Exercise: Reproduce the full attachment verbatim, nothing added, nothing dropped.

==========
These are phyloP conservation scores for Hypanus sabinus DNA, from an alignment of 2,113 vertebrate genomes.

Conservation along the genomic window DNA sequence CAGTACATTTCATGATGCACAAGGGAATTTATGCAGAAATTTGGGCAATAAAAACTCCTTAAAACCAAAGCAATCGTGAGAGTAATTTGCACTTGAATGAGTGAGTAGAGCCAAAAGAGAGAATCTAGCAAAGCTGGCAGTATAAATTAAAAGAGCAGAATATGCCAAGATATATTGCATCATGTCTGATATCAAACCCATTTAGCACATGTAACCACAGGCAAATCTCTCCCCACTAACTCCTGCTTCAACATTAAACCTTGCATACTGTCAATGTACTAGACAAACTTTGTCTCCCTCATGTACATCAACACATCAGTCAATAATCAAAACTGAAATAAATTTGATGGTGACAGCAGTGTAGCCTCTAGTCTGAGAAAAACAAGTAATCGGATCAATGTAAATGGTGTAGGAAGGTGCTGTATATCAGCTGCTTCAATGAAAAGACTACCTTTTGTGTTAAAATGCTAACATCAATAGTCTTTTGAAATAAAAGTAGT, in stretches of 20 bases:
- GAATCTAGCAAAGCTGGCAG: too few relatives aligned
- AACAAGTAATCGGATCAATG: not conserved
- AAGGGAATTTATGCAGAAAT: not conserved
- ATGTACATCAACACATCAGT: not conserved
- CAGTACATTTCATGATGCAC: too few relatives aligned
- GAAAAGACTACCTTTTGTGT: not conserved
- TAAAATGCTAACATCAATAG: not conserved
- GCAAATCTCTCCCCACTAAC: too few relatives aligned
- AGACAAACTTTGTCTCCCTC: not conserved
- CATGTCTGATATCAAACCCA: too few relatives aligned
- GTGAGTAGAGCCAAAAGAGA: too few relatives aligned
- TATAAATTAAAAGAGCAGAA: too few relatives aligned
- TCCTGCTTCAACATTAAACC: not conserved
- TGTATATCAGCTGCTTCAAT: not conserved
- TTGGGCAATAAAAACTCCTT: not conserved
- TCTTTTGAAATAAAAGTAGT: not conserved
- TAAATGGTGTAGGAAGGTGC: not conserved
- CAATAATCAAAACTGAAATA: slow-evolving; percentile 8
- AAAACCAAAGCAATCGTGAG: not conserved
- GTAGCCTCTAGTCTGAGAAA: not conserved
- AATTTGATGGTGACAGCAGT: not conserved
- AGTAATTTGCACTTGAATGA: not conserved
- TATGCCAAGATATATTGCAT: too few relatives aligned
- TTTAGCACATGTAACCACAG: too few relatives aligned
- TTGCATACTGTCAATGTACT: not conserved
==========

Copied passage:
These are phyloP conservation scores for Hypanus sabinus DNA, from an alignment of 2,113 vertebrate genomes.

Conservation along the genomic window DNA sequence CAGTACATTTCATGATGCACAAGGGAATTTATGCAGAAATTTGGGCAATAAAAACTCCTTAAAACCAAAGCAATCGTGAGAGTAATTTGCACTTGAATGAGTGAGTAGAGCCAAAAGAGAGAATCTAGCAAAGCTGGCAGTATAAATTAAAAGAGCAGAATATGCCAAGATATATTGCATCATGTCTGATATCAAACCCATTTAGCACATGTAACCACAGGCAAATCTCTCCCCACTAACTCCTGCTTCAACATTAAACCTTGCATACTGTCAATGTACTAGACAAACTTTGTCTCCCTCATGTACATCAACACATCAGTCAATAATCAAAACTGAAATAAATTTGATGGTGACAGCAGTGTAGCCTCTAGTCTGAGAAAAACAAGTAATCGGATCAATGTAAATGGTGTAGGAAGGTGCTGTATATCAGCTGCTTCAATGAAAAGACTACCTTTTGTGTTAAAATGCTAACATCAATAGTCTTTTGAAATAAAAGTAGT, in stretches of 20 bases:
- GAATCTAGCAAAGCTGGCAG: too few relatives aligned
- AACAAGTAATCGGATCAATG: not conserved
- AAGGGAATTTATGCAGAAAT: not conserved
- ATGTACATCAACACATCAGT: not conserved
- CAGTACATTTCATGATGCAC: too few relatives aligned
- GAAAAGACTACCTTTTGTGT: not conserved
- TAAAATGCTAACATCAATAG: not conserved
- GCAAATCTCTCCCCACTAAC: too few relatives aligned
- AGACAAACTTTGTCTCCCTC: not conserved
- CATGTCTGATATCAAACCCA: too few relatives aligned
- GTGAGTAGAGCCAAAAGAGA: too few relatives aligned
- TATAAATTAAAAGAGCAGAA: too few relatives aligned
- TCCTGCTTCAACATTAAACC: not conserved
- TGTATATCAGCTGCTTCAAT: not conserved
- TTGGGCAATAAAAACTCCTT: not conserved
- TCTTTTGAAATAAAAGTAGT: not conserved
- TAAATGGTGTAGGAAGGTGC: not conserved
- CAATAATCAAAACTGAAATA: slow-evolving; percentile 8
- AAAACCAAAGCAATCGTGAG: not conserved
- GTAGCCTCTAGTCTGAGAAA: not conserved
- AATTTGATGGTGACAGCAGT: not conserved
- AGTAATTTGCACTTGAATGA: not conserved
- TATGCCAAGATATATTGCAT: too few relatives aligned
- TTTAGCACATGTAACCACAG: too few relatives aligned
- TTGCATACTGTCAATGTACT: not conserved